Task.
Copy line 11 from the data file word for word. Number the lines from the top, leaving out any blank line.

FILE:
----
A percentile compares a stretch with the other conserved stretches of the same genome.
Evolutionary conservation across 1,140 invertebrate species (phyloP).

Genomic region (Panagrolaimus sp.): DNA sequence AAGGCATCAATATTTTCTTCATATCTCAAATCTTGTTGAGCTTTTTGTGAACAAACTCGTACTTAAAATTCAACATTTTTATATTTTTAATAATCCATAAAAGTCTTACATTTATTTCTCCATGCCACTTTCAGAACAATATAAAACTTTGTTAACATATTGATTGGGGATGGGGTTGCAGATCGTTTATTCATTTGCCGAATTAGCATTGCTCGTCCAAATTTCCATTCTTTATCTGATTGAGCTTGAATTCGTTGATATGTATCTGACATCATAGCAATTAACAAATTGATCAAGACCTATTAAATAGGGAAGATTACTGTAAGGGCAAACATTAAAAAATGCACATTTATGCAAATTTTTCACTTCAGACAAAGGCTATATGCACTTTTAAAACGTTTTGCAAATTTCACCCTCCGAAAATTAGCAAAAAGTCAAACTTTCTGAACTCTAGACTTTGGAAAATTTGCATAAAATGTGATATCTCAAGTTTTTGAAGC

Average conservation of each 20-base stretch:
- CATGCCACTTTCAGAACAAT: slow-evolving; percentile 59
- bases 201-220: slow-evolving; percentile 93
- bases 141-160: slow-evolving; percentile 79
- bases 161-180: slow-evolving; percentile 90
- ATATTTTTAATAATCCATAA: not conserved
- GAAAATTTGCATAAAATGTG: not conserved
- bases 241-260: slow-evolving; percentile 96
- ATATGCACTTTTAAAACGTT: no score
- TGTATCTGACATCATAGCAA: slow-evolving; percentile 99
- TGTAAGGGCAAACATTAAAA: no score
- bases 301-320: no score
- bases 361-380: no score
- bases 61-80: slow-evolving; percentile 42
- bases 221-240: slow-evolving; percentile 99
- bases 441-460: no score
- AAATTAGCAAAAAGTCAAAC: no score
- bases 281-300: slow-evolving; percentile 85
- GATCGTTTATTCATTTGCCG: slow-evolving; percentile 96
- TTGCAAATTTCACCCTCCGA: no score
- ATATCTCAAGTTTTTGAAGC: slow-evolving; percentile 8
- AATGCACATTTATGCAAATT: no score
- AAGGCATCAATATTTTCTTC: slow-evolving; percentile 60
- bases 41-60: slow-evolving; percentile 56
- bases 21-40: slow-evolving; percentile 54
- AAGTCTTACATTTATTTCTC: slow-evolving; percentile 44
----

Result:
- bases 241-260: slow-evolving; percentile 96